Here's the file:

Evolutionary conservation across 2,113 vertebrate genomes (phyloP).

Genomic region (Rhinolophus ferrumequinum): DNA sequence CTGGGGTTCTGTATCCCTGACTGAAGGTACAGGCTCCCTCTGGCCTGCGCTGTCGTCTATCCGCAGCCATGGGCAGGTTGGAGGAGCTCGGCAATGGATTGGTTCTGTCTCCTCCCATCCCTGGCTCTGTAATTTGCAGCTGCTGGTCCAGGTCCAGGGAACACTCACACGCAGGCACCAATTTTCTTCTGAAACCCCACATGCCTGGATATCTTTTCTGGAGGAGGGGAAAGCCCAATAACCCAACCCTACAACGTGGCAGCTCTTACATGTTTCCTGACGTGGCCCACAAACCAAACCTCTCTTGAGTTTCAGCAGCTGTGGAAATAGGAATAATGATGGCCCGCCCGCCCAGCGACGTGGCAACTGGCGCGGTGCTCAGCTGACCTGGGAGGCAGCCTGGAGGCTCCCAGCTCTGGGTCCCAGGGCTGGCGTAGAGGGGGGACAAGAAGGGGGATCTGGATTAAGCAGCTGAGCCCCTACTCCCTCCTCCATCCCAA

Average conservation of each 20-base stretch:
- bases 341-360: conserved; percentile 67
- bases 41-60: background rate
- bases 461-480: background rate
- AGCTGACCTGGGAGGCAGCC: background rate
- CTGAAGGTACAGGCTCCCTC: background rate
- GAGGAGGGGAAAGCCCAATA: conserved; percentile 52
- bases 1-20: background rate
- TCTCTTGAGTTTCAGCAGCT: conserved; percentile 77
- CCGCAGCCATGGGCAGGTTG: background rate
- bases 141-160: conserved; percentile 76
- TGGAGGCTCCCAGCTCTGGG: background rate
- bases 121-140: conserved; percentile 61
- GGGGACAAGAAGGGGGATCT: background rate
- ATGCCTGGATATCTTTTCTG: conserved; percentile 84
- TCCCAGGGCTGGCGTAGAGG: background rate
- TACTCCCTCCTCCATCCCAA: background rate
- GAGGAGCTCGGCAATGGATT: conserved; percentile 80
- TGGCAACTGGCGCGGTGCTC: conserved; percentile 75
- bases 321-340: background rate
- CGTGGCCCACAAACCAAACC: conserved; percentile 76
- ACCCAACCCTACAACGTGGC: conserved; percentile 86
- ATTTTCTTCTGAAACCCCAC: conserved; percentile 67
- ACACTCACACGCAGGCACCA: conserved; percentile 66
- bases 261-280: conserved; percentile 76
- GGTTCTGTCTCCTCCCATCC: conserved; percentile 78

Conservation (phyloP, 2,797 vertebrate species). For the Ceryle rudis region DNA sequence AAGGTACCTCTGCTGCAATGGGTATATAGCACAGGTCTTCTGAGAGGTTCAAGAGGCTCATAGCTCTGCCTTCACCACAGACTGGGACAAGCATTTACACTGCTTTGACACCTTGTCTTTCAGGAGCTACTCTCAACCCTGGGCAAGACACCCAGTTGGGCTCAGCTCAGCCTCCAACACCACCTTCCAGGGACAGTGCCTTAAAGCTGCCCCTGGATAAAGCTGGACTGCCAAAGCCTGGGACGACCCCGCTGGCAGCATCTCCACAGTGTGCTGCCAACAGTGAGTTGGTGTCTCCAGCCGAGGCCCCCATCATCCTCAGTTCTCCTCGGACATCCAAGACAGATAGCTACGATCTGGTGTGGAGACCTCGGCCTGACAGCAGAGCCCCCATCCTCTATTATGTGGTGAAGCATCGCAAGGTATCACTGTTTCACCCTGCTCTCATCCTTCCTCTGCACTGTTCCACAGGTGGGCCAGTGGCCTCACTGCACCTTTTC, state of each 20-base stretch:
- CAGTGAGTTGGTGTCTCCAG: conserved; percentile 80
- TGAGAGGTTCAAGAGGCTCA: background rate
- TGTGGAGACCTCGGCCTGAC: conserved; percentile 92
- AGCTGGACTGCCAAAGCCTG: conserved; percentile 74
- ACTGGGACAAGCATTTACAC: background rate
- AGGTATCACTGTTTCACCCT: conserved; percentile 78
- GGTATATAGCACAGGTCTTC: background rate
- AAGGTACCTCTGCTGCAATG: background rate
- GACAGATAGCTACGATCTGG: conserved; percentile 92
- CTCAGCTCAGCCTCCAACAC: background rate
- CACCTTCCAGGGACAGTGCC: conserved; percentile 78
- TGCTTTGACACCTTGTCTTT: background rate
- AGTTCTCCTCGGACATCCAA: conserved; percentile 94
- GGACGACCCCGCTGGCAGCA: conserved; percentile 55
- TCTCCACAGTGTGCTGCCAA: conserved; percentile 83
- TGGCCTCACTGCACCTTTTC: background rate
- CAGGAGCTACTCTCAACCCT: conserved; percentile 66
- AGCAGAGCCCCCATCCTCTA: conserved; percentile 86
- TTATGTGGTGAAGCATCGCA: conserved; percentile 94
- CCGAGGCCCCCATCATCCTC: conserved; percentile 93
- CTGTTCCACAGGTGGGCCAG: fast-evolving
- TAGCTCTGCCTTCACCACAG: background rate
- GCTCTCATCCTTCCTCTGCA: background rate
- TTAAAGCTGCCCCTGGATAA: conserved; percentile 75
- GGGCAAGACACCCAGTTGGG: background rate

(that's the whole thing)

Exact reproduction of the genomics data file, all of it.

Evolutionary conservation across 2,113 vertebrate genomes (phyloP).

Genomic region (Rhinolophus ferrumequinum): DNA sequence CTGGGGTTCTGTATCCCTGACTGAAGGTACAGGCTCCCTCTGGCCTGCGCTGTCGTCTATCCGCAGCCATGGGCAGGTTGGAGGAGCTCGGCAATGGATTGGTTCTGTCTCCTCCCATCCCTGGCTCTGTAATTTGCAGCTGCTGGTCCAGGTCCAGGGAACACTCACACGCAGGCACCAATTTTCTTCTGAAACCCCACATGCCTGGATATCTTTTCTGGAGGAGGGGAAAGCCCAATAACCCAACCCTACAACGTGGCAGCTCTTACATGTTTCCTGACGTGGCCCACAAACCAAACCTCTCTTGAGTTTCAGCAGCTGTGGAAATAGGAATAATGATGGCCCGCCCGCCCAGCGACGTGGCAACTGGCGCGGTGCTCAGCTGACCTGGGAGGCAGCCTGGAGGCTCCCAGCTCTGGGTCCCAGGGCTGGCGTAGAGGGGGGACAAGAAGGGGGATCTGGATTAAGCAGCTGAGCCCCTACTCCCTCCTCCATCCCAA

Average conservation of each 20-base stretch:
- bases 341-360: conserved; percentile 67
- bases 41-60: background rate
- bases 461-480: background rate
- AGCTGACCTGGGAGGCAGCC: background rate
- CTGAAGGTACAGGCTCCCTC: background rate
- GAGGAGGGGAAAGCCCAATA: conserved; percentile 52
- bases 1-20: background rate
- TCTCTTGAGTTTCAGCAGCT: conserved; percentile 77
- CCGCAGCCATGGGCAGGTTG: background rate
- bases 141-160: conserved; percentile 76
- TGGAGGCTCCCAGCTCTGGG: background rate
- bases 121-140: conserved; percentile 61
- GGGGACAAGAAGGGGGATCT: background rate
- ATGCCTGGATATCTTTTCTG: conserved; percentile 84
- TCCCAGGGCTGGCGTAGAGG: background rate
- TACTCCCTCCTCCATCCCAA: background rate
- GAGGAGCTCGGCAATGGATT: conserved; percentile 80
- TGGCAACTGGCGCGGTGCTC: conserved; percentile 75
- bases 321-340: background rate
- CGTGGCCCACAAACCAAACC: conserved; percentile 76
- ACCCAACCCTACAACGTGGC: conserved; percentile 86
- ATTTTCTTCTGAAACCCCAC: conserved; percentile 67
- ACACTCACACGCAGGCACCA: conserved; percentile 66
- bases 261-280: conserved; percentile 76
- GGTTCTGTCTCCTCCCATCC: conserved; percentile 78

Conservation (phyloP, 2,797 vertebrate species). For the Ceryle rudis region DNA sequence AAGGTACCTCTGCTGCAATGGGTATATAGCACAGGTCTTCTGAGAGGTTCAAGAGGCTCATAGCTCTGCCTTCACCACAGACTGGGACAAGCATTTACACTGCTTTGACACCTTGTCTTTCAGGAGCTACTCTCAACCCTGGGCAAGACACCCAGTTGGGCTCAGCTCAGCCTCCAACACCACCTTCCAGGGACAGTGCCTTAAAGCTGCCCCTGGATAAAGCTGGACTGCCAAAGCCTGGGACGACCCCGCTGGCAGCATCTCCACAGTGTGCTGCCAACAGTGAGTTGGTGTCTCCAGCCGAGGCCCCCATCATCCTCAGTTCTCCTCGGACATCCAAGACAGATAGCTACGATCTGGTGTGGAGACCTCGGCCTGACAGCAGAGCCCCCATCCTCTATTATGTGGTGAAGCATCGCAAGGTATCACTGTTTCACCCTGCTCTCATCCTTCCTCTGCACTGTTCCACAGGTGGGCCAGTGGCCTCACTGCACCTTTTC, state of each 20-base stretch:
- CAGTGAGTTGGTGTCTCCAG: conserved; percentile 80
- TGAGAGGTTCAAGAGGCTCA: background rate
- TGTGGAGACCTCGGCCTGAC: conserved; percentile 92
- AGCTGGACTGCCAAAGCCTG: conserved; percentile 74
- ACTGGGACAAGCATTTACAC: background rate
- AGGTATCACTGTTTCACCCT: conserved; percentile 78
- GGTATATAGCACAGGTCTTC: background rate
- AAGGTACCTCTGCTGCAATG: background rate
- GACAGATAGCTACGATCTGG: conserved; percentile 92
- CTCAGCTCAGCCTCCAACAC: background rate
- CACCTTCCAGGGACAGTGCC: conserved; percentile 78
- TGCTTTGACACCTTGTCTTT: background rate
- AGTTCTCCTCGGACATCCAA: conserved; percentile 94
- GGACGACCCCGCTGGCAGCA: conserved; percentile 55
- TCTCCACAGTGTGCTGCCAA: conserved; percentile 83
- TGGCCTCACTGCACCTTTTC: background rate
- CAGGAGCTACTCTCAACCCT: conserved; percentile 66
- AGCAGAGCCCCCATCCTCTA: conserved; percentile 86
- TTATGTGGTGAAGCATCGCA: conserved; percentile 94
- CCGAGGCCCCCATCATCCTC: conserved; percentile 93
- CTGTTCCACAGGTGGGCCAG: fast-evolving
- TAGCTCTGCCTTCACCACAG: background rate
- GCTCTCATCCTTCCTCTGCA: background rate
- TTAAAGCTGCCCCTGGATAA: conserved; percentile 75
- GGGCAAGACACCCAGTTGGG: background rate